It seems that earlier reports of the new Xbox Series X running so hot "you can heat up your flat with it" may have been somewhat exaggerated. Digital Foundry's Richard Leadbetter has taken a thermal camera to his early sample and found that, while it certainly does run hot, its heat dissipation is actually very effective.
The tower-like Xbox Series X has two large fans; one at the bottom that draws in cool air and one at the top that expels hot air. Leadbetter reports that the bottom of the console constantly runs more or less at room temperature, while the console's skin registers about 48-49deg C.
Unsurprisingly, the top of the console is where it gets hottest, with the thermal camera measuring a maximum of 62deg C. Leadbetter notes that that's "hotter than any console I've tested before", but that that's not really surprising given that it's also "the most powerful console I've tested".
Crucially, while it does run a bit hotter than the Xbox One X, the Series X runs far cooler than a high-end PC and is hardly going to act like a house radiator. You will want to ensure it's got some airflow, though, so hiding it in a cupboard is inadvisable.
Leadbetter also tested the heat of the expansion card, which is used to extend the Series X's storage and on which Giant Bomb's Jeff Bakalar Apparently burnt his hand. Here, the thermal camera registered a temperature of 49deg C, which is warm but certainly not burning hot.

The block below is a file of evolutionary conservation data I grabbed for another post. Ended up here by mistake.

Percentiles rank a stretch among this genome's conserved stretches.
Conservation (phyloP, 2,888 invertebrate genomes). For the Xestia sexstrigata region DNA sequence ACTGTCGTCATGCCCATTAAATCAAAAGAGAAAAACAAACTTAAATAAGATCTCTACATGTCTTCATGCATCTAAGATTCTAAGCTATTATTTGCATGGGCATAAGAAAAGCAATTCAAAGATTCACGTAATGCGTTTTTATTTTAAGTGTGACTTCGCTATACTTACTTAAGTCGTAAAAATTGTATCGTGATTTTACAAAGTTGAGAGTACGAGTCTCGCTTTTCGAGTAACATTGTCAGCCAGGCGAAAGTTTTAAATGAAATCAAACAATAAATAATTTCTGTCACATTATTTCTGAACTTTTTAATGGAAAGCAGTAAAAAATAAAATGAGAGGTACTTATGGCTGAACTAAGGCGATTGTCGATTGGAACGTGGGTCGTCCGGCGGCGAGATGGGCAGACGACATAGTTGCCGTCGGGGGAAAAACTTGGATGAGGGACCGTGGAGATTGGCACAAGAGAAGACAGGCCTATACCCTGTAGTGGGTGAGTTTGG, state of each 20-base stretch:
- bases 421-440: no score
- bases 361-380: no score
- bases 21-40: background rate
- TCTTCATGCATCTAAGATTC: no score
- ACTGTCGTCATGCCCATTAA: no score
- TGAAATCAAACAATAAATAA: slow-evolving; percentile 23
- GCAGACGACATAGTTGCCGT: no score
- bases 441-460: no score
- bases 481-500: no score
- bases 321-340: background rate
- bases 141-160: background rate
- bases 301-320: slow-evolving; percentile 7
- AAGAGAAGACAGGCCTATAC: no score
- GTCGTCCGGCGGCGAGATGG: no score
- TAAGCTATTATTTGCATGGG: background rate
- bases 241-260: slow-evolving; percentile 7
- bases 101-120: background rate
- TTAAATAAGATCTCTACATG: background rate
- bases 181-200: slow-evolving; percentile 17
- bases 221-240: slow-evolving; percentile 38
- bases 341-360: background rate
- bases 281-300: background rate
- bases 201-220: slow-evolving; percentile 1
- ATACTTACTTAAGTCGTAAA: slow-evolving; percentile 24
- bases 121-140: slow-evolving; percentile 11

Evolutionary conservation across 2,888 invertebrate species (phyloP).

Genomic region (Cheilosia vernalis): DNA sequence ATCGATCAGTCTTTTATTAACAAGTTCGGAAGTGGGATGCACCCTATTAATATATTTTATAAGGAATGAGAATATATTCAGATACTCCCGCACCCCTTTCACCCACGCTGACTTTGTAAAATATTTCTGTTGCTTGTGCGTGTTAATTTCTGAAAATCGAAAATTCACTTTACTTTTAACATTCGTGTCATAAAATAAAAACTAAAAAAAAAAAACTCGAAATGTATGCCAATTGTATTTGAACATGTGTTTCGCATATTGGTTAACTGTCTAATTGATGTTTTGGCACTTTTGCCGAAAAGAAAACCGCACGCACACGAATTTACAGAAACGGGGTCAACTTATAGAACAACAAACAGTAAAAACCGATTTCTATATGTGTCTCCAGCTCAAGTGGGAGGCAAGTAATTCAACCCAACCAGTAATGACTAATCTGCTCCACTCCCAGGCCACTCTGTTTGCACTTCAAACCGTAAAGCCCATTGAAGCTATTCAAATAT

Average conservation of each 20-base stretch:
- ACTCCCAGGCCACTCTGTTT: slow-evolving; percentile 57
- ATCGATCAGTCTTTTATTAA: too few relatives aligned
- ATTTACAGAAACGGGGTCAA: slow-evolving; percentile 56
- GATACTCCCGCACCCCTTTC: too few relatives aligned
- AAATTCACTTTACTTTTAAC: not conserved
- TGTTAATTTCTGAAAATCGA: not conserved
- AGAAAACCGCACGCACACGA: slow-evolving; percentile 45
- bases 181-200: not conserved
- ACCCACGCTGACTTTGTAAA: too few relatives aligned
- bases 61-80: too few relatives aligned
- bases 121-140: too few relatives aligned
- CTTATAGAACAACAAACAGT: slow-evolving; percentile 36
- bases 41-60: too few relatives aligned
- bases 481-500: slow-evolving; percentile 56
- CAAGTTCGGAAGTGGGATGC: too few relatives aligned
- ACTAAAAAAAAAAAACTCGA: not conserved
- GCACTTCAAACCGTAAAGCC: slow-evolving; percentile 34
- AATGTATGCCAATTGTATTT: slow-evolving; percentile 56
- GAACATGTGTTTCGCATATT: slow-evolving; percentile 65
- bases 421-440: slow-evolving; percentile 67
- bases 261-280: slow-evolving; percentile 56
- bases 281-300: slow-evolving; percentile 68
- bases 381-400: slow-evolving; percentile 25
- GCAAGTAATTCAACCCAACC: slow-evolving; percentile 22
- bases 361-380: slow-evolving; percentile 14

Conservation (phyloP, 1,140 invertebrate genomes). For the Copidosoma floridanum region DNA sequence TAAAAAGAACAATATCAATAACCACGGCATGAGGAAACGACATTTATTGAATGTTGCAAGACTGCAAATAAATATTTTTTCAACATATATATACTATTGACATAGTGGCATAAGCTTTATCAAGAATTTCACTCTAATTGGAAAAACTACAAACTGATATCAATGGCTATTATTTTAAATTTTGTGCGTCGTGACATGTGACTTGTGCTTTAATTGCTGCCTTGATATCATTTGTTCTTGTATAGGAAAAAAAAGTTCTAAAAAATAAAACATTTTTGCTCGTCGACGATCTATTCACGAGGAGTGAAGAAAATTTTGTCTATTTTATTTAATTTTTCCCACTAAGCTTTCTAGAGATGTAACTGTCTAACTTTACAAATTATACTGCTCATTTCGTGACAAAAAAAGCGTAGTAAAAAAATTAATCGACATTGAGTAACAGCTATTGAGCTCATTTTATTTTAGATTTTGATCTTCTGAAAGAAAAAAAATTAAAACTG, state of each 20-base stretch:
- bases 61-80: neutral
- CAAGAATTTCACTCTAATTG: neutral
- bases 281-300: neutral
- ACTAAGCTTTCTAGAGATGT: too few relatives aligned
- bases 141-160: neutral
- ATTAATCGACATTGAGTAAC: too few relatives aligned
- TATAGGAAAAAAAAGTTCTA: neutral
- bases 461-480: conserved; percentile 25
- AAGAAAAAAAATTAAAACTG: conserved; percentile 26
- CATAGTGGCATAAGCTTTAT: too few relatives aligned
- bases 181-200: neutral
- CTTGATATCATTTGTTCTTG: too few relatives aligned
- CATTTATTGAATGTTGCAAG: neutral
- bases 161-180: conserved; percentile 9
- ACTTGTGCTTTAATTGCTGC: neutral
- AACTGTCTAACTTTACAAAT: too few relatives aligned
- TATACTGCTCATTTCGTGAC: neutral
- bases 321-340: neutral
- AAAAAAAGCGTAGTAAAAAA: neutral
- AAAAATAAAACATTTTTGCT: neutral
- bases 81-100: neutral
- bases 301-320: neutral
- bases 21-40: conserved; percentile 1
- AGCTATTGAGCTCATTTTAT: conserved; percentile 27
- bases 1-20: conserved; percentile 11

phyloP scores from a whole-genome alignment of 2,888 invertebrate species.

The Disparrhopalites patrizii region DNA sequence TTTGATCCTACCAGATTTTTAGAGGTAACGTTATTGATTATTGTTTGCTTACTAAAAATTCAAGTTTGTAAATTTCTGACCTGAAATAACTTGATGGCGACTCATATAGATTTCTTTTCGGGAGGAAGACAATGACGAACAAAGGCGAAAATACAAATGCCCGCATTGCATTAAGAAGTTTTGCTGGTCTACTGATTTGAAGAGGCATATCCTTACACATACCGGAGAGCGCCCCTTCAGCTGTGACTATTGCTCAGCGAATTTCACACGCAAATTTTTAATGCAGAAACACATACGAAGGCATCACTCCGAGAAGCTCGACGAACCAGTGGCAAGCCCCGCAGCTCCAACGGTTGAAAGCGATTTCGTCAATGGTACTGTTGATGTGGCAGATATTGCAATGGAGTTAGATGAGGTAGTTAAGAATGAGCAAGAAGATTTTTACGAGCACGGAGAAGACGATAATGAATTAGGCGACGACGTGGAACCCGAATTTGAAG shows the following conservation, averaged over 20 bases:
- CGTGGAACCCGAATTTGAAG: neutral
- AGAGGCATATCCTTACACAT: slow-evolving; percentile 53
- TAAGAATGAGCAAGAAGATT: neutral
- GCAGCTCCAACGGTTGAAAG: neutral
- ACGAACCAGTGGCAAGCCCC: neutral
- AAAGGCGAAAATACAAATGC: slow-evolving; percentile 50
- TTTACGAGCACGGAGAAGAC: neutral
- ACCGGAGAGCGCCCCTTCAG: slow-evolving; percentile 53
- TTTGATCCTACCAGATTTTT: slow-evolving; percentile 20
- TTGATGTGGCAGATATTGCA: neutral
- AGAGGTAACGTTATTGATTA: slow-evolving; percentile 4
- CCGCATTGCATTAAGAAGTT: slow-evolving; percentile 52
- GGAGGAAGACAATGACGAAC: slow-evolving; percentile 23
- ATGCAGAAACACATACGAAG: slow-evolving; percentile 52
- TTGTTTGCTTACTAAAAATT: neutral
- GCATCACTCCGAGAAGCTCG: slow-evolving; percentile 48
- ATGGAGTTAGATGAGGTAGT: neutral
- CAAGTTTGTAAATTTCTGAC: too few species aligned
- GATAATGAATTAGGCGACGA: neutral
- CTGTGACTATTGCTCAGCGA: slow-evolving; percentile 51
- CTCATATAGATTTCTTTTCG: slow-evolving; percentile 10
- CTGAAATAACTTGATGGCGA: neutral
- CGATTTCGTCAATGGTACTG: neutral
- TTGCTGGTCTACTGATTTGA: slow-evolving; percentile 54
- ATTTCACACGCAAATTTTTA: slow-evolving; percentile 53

All told, the extremely experienced Leadbetter is very impressed with the Series X's cooling, particularly as it produces almost no noise: "Series X is quiet to the point where breaking out the noise meter is a pointless exercise because the console's acoustics merge into the background noise of my living room and office", he says.
He reckons it's at least as quiet as the near-silent One X, which is an excellent result for a console that's so much more powerful.
Will the PS5 be similarly quiet? We'll have to wait and see as it seems that Sony is yet to send out review consoles. Heat and noise really matter to gamers, though, so they'll be areas that both manufacturers will be keen to win.
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